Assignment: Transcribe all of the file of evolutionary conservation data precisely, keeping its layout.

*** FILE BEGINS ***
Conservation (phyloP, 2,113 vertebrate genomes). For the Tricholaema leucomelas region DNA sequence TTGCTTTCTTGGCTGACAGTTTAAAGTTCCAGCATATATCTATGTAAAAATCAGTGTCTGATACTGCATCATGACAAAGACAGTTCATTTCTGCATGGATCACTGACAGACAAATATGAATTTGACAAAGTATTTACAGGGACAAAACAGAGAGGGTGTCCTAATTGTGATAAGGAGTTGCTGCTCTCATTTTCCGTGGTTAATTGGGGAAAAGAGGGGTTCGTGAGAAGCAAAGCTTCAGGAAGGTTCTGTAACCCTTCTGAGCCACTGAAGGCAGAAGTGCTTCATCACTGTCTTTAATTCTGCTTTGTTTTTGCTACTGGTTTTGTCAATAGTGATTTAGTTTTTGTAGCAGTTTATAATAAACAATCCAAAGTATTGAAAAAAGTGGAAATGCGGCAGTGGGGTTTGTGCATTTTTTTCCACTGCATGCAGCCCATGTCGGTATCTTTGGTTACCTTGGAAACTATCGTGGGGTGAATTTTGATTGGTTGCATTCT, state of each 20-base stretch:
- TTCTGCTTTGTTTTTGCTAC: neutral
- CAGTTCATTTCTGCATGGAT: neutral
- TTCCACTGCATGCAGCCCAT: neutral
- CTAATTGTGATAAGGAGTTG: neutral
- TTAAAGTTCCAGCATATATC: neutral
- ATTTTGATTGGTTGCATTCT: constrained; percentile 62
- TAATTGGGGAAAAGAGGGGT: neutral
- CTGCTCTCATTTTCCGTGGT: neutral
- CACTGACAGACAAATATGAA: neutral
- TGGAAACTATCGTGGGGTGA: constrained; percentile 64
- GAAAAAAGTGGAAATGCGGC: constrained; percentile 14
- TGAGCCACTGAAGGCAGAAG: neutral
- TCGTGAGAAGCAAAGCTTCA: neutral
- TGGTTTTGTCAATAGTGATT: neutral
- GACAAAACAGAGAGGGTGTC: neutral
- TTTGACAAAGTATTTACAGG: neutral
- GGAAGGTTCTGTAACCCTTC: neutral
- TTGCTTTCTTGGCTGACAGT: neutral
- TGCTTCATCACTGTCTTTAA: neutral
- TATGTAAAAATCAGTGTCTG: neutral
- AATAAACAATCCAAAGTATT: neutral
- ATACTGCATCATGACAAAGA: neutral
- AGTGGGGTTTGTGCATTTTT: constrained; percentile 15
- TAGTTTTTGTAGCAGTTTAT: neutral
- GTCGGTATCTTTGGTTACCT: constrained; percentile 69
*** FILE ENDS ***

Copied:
Conservation (phyloP, 2,113 vertebrate genomes). For the Tricholaema leucomelas region DNA sequence TTGCTTTCTTGGCTGACAGTTTAAAGTTCCAGCATATATCTATGTAAAAATCAGTGTCTGATACTGCATCATGACAAAGACAGTTCATTTCTGCATGGATCACTGACAGACAAATATGAATTTGACAAAGTATTTACAGGGACAAAACAGAGAGGGTGTCCTAATTGTGATAAGGAGTTGCTGCTCTCATTTTCCGTGGTTAATTGGGGAAAAGAGGGGTTCGTGAGAAGCAAAGCTTCAGGAAGGTTCTGTAACCCTTCTGAGCCACTGAAGGCAGAAGTGCTTCATCACTGTCTTTAATTCTGCTTTGTTTTTGCTACTGGTTTTGTCAATAGTGATTTAGTTTTTGTAGCAGTTTATAATAAACAATCCAAAGTATTGAAAAAAGTGGAAATGCGGCAGTGGGGTTTGTGCATTTTTTTCCACTGCATGCAGCCCATGTCGGTATCTTTGGTTACCTTGGAAACTATCGTGGGGTGAATTTTGATTGGTTGCATTCT, state of each 20-base stretch:
- TTCTGCTTTGTTTTTGCTAC: neutral
- CAGTTCATTTCTGCATGGAT: neutral
- TTCCACTGCATGCAGCCCAT: neutral
- CTAATTGTGATAAGGAGTTG: neutral
- TTAAAGTTCCAGCATATATC: neutral
- ATTTTGATTGGTTGCATTCT: constrained; percentile 62
- TAATTGGGGAAAAGAGGGGT: neutral
- CTGCTCTCATTTTCCGTGGT: neutral
- CACTGACAGACAAATATGAA: neutral
- TGGAAACTATCGTGGGGTGA: constrained; percentile 64
- GAAAAAAGTGGAAATGCGGC: constrained; percentile 14
- TGAGCCACTGAAGGCAGAAG: neutral
- TCGTGAGAAGCAAAGCTTCA: neutral
- TGGTTTTGTCAATAGTGATT: neutral
- GACAAAACAGAGAGGGTGTC: neutral
- TTTGACAAAGTATTTACAGG: neutral
- GGAAGGTTCTGTAACCCTTC: neutral
- TTGCTTTCTTGGCTGACAGT: neutral
- TGCTTCATCACTGTCTTTAA: neutral
- TATGTAAAAATCAGTGTCTG: neutral
- AATAAACAATCCAAAGTATT: neutral
- ATACTGCATCATGACAAAGA: neutral
- AGTGGGGTTTGTGCATTTTT: constrained; percentile 15
- TAGTTTTTGTAGCAGTTTAT: neutral
- GTCGGTATCTTTGGTTACCT: constrained; percentile 69